The count, which begins every Dec. 14 and wraps every Jan. 5, is a census of local bird populations.

<a href="https://twitter.com/rpdsanescobar/status/819161154245316608" target="_blank">Twitter screenshot</a>

There is no country in the world called San Escobar.

But in the age of "fake news" let's just imagine for a moment a "fake country" called San Escobar.

Think of it as "a small country located between Mexico and Guatemala with 200,000 citizens, with several main cities, including Esperal Bay, Santo Subito, and with several major exports including tomatoes and wine," says Ewa Lalik, a technology blogger in Warsaw, Poland.

Each week on The World, we feature a unique selection of music, and every week, we put together the highlights for you here. 

YouTube-inspired music confessionals

Songwriter Teitur Lassen is from the Faroe Islands. His latest collection of songs is a collaboration with American pianist and composer Nico Muhly, and performed with the Dutch ensemble Holland Baroque. The songs were inspired by YouTube videos in which people share something unique about themselves. — Marco

Courtesy L. Somi Roy

Persia claims to be the birthplace of polo, but the modern version of the game comes from the small state of Manipur in northeastern India. The British discovered it there and brought “hockey on horseback” to the West in the 19th century. These days, the West is going back to Manipur to play polo.

Since 2013, members of the United States Polo Association have been coming to compete with Manipuris. The 2017 USPA-Manipur games get underway next week in Manipur’s capital, Imphal.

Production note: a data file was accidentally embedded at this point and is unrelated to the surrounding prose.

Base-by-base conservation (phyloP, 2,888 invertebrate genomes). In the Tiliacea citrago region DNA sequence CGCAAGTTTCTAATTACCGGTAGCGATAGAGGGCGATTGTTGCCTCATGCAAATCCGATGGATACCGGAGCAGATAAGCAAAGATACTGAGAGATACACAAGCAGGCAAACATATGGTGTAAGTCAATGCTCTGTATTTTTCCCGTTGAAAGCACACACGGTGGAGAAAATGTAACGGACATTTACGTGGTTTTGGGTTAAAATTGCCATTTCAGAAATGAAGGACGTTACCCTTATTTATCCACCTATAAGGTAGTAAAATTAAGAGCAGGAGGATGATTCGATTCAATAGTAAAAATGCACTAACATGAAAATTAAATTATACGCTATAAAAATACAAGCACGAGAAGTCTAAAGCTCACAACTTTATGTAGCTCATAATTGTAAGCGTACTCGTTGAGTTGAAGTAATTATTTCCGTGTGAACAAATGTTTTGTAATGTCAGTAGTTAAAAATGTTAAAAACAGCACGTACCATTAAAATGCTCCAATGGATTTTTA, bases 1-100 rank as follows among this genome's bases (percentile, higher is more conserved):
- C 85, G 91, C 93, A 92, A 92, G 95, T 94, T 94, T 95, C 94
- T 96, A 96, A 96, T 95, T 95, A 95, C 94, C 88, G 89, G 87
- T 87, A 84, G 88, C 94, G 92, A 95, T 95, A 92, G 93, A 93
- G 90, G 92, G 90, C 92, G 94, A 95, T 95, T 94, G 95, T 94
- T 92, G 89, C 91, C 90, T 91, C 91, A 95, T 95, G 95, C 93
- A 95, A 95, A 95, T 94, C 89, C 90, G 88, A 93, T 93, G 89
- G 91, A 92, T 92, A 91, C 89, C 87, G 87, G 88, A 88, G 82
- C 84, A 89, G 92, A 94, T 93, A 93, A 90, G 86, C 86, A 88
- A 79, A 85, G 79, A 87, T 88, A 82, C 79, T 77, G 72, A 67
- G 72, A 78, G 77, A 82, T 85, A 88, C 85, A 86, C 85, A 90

Courtesy of RAICES

When Leah Aguilera was held in a special section of the Santa Ana City Jail in California for transgender people, who were being detained by immigration officials, she experienced a delay and pushback for her request for hormones and disparaging remarks for being transgender.

“The only thing I was thinking is that I want to get out. I really want to get out,” she says. “I was getting in, like, depression. I didn’t know how long I was going to be there.”

Joshua Lott/Reuters

Last month the Justice Department announced it would end the use of private prisons at the federal level in the next five years.

Thomas Hawk/Flicker

It is illegal for women to get an abortion in Ireland unless the pregnancy directly threatens her life.

With no other options, two women live-tweeted as they traveled to the United Kingdom for the procedure.

@TwoWomenTravel live-tweeted from Friday to Sunday. The description of the Twitter account states “Two Women, one procedure, 48 hours away from home.”